Welcome to this review of SignalR, the final module of the Pluralsight course One ASP.NET From Scratch by Jesse Liberty and Jeff Fritz.
Jeff Fritz is a Program Manager for Microsoft in the ASP.NET and Azure Developer Experience teams.
Currently, he leads the NuGet team and manages the MSDN Web Developer Tools blog.
Prior to joining Microsoft, he was a Microsoft MVP, ASPInsider, INETA Community Champion and Developer Advocate for Telerik.
Also in this series:
Part 1 – One ASP.NET From Scratch
Part 2 – Advanced Web Forms
Part 3 – MVC
Part 4 – Advanced MVC
Part 5 – MVC and AJAX
Part 6 – Web Pages
Part 7 – Web API
Part 8 – SignalR
It uses Web Sockets where available to falls back to older technologies, ending with plain old Polling for the worst browsers.
It provides server and client execution APIs, and is capable of being sel-hosted.
Jeff explains what Real-Time Web means with the aid of some illustrations. We get much more dynamic interaction between the client and the server.
We also learn about the three SignalR models:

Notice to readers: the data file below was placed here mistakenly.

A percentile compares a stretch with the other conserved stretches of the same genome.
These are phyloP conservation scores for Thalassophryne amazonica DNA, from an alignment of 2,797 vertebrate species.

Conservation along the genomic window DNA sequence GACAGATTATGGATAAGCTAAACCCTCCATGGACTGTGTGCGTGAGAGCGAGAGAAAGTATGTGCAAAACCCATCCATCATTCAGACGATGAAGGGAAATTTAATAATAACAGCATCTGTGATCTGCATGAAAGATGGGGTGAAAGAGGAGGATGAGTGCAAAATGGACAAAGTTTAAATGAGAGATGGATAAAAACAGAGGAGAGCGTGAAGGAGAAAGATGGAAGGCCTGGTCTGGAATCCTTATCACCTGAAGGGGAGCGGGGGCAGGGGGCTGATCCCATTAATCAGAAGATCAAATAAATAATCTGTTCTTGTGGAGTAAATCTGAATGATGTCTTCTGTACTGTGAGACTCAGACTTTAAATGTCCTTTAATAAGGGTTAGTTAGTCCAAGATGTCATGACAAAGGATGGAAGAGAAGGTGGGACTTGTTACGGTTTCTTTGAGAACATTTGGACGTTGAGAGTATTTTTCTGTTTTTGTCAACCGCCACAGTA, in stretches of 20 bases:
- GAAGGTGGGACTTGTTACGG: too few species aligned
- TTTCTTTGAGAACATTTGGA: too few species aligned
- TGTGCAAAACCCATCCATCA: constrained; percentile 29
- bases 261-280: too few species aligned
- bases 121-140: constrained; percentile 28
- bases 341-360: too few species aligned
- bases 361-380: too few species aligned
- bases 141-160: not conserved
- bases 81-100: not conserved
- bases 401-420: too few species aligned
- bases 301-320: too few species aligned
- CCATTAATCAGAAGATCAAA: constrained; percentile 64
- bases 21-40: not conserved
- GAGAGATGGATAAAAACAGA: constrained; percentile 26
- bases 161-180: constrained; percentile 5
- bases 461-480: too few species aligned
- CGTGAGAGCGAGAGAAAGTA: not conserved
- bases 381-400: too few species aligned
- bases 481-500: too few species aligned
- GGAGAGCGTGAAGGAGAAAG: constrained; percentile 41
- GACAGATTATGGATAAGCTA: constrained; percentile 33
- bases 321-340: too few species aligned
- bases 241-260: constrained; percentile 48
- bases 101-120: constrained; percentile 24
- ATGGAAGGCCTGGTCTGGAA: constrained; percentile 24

The Server-side implementation is known as the SignalR Hub.
SignalR Demo – The ChatHub
Jeff demonstrates an application that allows many people to chat in real time.
This involves creating a class ChatHub which inherits from Hub and writing a SendMessage method.
In RouteConfig.cs we write in the RegisterRoutes method Routes.MapHubs();
We also see jQuery code written in a script block in the markup file.
Jeff shows us that chat messages instantly appear in both browsers.
Next we enhance the app with a connection count, and track when new users join the ChatHub. This involves overriding the OnConnected Task.
When a new user joins, we increment the connection count and report the news to all connected clients.
It’s a very similar process when users disconnect as well: we just override the OnDisconnected Task.
Jeff displays the connection count in the view and demonstrates this number increasing as more clients connect to the ChatHub service.
Jeff also explains that there are other client’s available in we don’t want to use SignalR in the browser. There are clients available for .NET, iOS, Android etc.
You can learn more at signalr.net
Jeff also recommends checking out the massively multiplayer game shootr.signalr.net
Other Pluralsight courses available for learning SignalR include:
SignalR Across Web and Devices
Introducing ASP.NET SignalR – Push Services with Hubs
Building a Game of Memory with SignalR by Joel Neubeck
Stateful Reactice Concurrent SPAs with SignalR and Akka.net by Jason Roberts
Building Apps with Azure Mobile Svcs, SignalR, MVC, Win 8 and WP8 by Colin Melia